US9186540B2 - Self-adjusting skewer clamp for a bicycle trainer - Google Patents

Self-adjusting skewer clamp for a bicycle trainer Download PDF

Info

Publication number
US9186540B2
US9186540B2 US14043029 US201314043029A US9186540B2 US 9186540 B2 US9186540 B2 US 9186540B2 US 14043029 US14043029 US 14043029 US 201314043029 A US201314043029 A US 201314043029A US 9186540 B2 US9186540 B2 US 9186540B2
Authority
US
Grant status
Grant
Patent type
Prior art keywords
wheel
spring
bicycle
skewer
member
Prior art date
Legal status (The legal status is an assumption and is not a legal conclusion. Google has not performed a legal analysis and makes no representation as to the accuracy of the status listed.)
Active, expires
Application number
US14043029
Other versions
US20140094348A1 (en )
Inventor
Benjamin R. Bass
Mark A. Dahl
Current Assignee (The listed assignees may be inaccurate. Google has not performed a legal analysis and makes no representation or warranty as to the accuracy of the list.)
Saris Cycling Group Inc
Original Assignee
Saris Cycling Group Inc
Priority date (The priority date is an assumption and is not a legal conclusion. Google has not performed a legal analysis and makes no representation as to the accuracy of the date listed.)
Filing date
Publication date
Grant date

Links

Images

Classifications

    • AHUMAN NECESSITIES
    • A63SPORTS; GAMES; AMUSEMENTS
    • A63BAPPARATUS FOR PHYSICAL TRAINING, GYMNASTICS, SWIMMING, CLIMBING, OR FENCING; BALL GAMES; TRAINING EQUIPMENT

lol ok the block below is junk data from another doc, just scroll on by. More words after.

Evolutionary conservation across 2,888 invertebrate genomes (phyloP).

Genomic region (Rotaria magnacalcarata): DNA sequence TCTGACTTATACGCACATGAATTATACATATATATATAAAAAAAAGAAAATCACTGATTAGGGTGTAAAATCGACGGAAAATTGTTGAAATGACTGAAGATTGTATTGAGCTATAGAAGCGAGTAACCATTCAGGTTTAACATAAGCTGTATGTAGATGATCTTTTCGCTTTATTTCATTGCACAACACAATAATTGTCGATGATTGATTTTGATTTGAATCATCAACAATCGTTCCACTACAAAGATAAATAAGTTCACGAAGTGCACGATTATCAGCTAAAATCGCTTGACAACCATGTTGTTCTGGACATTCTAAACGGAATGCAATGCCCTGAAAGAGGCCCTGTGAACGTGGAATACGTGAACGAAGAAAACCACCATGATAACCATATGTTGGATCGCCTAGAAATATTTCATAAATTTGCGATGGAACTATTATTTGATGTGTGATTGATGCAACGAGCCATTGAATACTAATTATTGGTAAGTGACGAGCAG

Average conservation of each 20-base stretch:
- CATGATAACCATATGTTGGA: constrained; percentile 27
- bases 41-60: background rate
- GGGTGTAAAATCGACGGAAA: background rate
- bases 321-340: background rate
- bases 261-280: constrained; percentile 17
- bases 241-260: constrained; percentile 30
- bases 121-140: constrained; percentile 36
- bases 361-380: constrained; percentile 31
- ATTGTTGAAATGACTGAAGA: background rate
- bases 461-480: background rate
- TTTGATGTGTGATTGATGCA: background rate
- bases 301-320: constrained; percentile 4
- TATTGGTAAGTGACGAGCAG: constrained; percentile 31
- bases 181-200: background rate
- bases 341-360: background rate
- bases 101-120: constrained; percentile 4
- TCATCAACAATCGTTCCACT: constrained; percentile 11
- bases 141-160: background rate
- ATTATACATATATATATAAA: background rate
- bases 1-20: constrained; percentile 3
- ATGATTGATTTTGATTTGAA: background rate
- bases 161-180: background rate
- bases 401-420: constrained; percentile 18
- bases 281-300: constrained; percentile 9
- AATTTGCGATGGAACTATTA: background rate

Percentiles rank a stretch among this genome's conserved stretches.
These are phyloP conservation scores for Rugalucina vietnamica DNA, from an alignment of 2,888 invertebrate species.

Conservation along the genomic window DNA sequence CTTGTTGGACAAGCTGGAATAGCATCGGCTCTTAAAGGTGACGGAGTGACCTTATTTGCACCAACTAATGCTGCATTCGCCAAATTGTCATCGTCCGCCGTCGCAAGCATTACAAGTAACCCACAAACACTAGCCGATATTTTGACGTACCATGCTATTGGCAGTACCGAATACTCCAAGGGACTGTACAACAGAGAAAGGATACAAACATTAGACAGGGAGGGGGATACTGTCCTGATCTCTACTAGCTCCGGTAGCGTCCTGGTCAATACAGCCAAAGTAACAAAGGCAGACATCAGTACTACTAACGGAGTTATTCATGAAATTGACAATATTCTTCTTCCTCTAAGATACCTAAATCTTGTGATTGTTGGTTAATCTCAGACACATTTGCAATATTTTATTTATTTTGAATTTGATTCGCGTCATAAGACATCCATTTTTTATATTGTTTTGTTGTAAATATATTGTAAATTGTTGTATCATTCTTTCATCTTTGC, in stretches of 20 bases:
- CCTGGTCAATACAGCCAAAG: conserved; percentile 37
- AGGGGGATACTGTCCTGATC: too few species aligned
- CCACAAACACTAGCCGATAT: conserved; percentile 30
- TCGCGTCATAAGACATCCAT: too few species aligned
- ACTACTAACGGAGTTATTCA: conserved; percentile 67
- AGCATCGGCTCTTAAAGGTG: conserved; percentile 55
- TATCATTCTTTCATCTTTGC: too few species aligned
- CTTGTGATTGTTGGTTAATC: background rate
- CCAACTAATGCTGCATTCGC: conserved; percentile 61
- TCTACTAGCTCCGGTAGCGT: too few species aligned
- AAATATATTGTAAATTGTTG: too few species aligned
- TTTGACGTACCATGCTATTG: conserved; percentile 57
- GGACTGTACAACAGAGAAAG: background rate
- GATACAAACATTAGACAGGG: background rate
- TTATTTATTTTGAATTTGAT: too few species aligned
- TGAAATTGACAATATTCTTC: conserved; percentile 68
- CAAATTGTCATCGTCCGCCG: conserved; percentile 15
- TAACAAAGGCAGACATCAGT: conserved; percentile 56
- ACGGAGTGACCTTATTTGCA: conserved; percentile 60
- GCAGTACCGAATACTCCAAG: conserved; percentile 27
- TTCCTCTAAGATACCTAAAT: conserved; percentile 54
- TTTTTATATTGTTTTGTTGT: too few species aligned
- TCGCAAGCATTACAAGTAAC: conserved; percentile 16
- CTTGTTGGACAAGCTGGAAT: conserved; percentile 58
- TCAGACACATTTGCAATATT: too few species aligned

• A63B22/00Exercising apparatus specially adapted for conditioning the cardio-vascular system, for training agility or co-ordination of movements
    • A63B22/06Exercising apparatus specially adapted for conditioning the cardio-vascular system, for training agility or co-ordination of movements with support elements performing a rotating cycling movement, i.e. a closed path movement
    • A63B22/0605Exercising apparatus specially adapted for conditioning the cardio-vascular system, for training agility or co-ordination of movements with support elements performing a rotating cycling movement, i.e. a closed path movement performing a circular movement, e.g. ergometers
    • AHUMAN NECESSITIES
    • A63SPORTS; GAMES; AMUSEMENTS
    • A63BAPPARATUS FOR PHYSICAL TRAINING, GYMNASTICS, SWIMMING, CLIMBING, OR FENCING; BALL GAMES; TRAINING EQUIPMENT
    • A63B69/00Training appliances or apparatus for special sports
    • A63B69/16Training appliances or apparatus for special sports for cycling, i.e. arrangements on or for real bicycles
    • AHUMAN NECESSITIES
    • A63SPORTS; GAMES; AMUSEMENTS
    • A63BAPPARATUS FOR PHYSICAL TRAINING, GYMNASTICS, SWIMMING, CLIMBING, OR FENCING; BALL GAMES; TRAINING EQUIPMENT